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Freedom of speech regained


Tuesday, May 02, 2017

Recently I finished up 27 years as a judge at the 8th Circuit Court in Jaffrey. When you observe anything for that long, you can’t help but reach opinions about what you’ve seen. During all that time, however, I was unable to voice any of those opinions because of the restrictions imposed by the Code of Judicial Conduct. While I already miss the wonderful people who work so hard on the court’s behalf, I’m happy to have my freedom of speech restored, and I have a few things to say.

Firearms and restrictions on them have been emotional issues for a long time, but primarily since the National Rifle Association radicalized its position during the 1970’s and adopted the stance of opposing virtually all regulations and restrictions, however reasonable. One of the loudest arguments advanced for unfettered gun ownership is that people need firearms for self-defense against criminals who have guns. Nevertheless, during 27 years on the bench, I never – even once – heard a case where a firearm was used for that purpose. Rather, firearms were frequently used – nearly always by men – to threaten, intimidate or injure their family members or partners. If America doesn’t want even reasonable gun control, that’s a choice it can make, but it needs to base that decision on the facts, not unsubstantiated propaganda.

The recent change in the law to take away the ability of local police to deny concealed carry permits to their residents whom they don’t think are suitable for that privilege will only make matters worse. Local officers know who is a reckless hothead, a domestic abuser or bully, or too mentally or emotionally unstable for such a permit. When a permit was denied, the resident had the right to appeal that determination to the local court. In 27 years I heard perhaps four such appeals, and I can recall overturning a permit denial only once. The permit law was protecting everyone’s rights in a reasonable manner and should not have been changed.

Thankfully, capital punishment is not an issue I had to deal with during my judicial career. Still, the idea that in the 21st century our nation would continue to endorse the “eye for an eye” retribution of the Old Testament is appalling. And the problem with it is not that we may be executing innocent people. Despite widespread concern about that risk, we’re doing much better at avoiding questionable executions with the help of DNA testing and multi-level review of the evidence and trial process. It’s also not that the death penalty fails to provide an effective deterrent to serious crimes – though it doesn’t, because people who commit crimes don’t consider the consequences before acting. It’s not even that botched executions are cruel and unusual punishment, or that opposing this sanction is being soft on crime or coddling our worst criminals at the expense of their victims. No, the problem with the death penalty is that it’s just plain wrong for a civilized society to kill people. That’s why all our close friends in the community of nations have abolished the practice or no longer impose it, and why only places like China, Iran, North Korea, Yemen and Syria continue to use it. Using it diminishes us as a moral country. People who commit our most heinous crimes should be removed from society for the rest of their lives, but they shouldn’t be killed.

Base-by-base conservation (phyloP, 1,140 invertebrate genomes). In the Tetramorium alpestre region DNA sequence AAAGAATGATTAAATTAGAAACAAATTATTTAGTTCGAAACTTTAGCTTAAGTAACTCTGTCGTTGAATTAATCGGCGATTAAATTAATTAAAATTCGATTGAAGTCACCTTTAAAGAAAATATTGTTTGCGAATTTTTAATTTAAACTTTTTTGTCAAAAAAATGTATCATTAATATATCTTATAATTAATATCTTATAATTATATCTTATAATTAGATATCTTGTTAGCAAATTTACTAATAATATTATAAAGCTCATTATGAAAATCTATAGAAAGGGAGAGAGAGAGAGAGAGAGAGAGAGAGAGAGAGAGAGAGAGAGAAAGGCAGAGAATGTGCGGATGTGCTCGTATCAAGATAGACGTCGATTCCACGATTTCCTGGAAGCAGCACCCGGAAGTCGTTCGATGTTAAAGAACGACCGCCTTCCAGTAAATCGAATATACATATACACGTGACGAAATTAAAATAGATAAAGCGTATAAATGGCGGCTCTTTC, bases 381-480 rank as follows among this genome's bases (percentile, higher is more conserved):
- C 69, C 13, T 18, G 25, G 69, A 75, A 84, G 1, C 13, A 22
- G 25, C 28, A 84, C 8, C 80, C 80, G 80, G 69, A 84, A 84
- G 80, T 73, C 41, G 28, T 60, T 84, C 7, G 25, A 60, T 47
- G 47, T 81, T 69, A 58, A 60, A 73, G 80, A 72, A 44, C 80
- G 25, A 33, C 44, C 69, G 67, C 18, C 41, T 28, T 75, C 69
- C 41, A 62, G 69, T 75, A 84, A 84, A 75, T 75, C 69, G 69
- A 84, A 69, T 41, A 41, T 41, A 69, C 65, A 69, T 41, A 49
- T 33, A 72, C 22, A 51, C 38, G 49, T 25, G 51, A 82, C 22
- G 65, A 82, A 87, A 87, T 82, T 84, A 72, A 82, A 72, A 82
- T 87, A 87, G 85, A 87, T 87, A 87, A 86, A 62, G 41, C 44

Over and over I’ve seen the critical importance of a basic safety net for our most vulnerable and defenseless citizens. Suffice it to say that there are just some of us who can’t make our way in the world without help from the rest of us. Sometimes the fault clearly lies with the people themselves, and there are certainly abuses that should be eliminated. Still, those aren’t valid excuses for abandoning our neighbors in real need. Until the Affordable Care Act, the culprit was often uninsured medical expenses that could bury a family for years after one serious illness. Now it’s primarily that the out-dated minimum wage just isn’t nearly enough to live on. Yet the only ones we seem to worry about are the “job creators,” most of whom are doing just fine and would likely be better off if their employees weren’t pre-occupied and overwhelmed with financial problems.

What we’ve never realized in this state and most of the country is that providing a meaningful safety net is much less expensive in the long run than telling those in need to fend for themselves and then having to mop up when that approach doesn’t work. If New Hampshire increased its minimum wage to lift full-time wages above the poverty level, its young people might not feel they had to leave to support themselves, and new businesses might be attracted by a more abundant workforce. If you analyze the most successful businesses in this country today, they’re the ones who pay their employees the most generously – and get the most from them in return.

Freedom of speech is just one of the things that makes this a great country, and no one appreciates that more than someone who hasn’t had it for a long time.

L. Phillips Runyon III lives in Peterborough.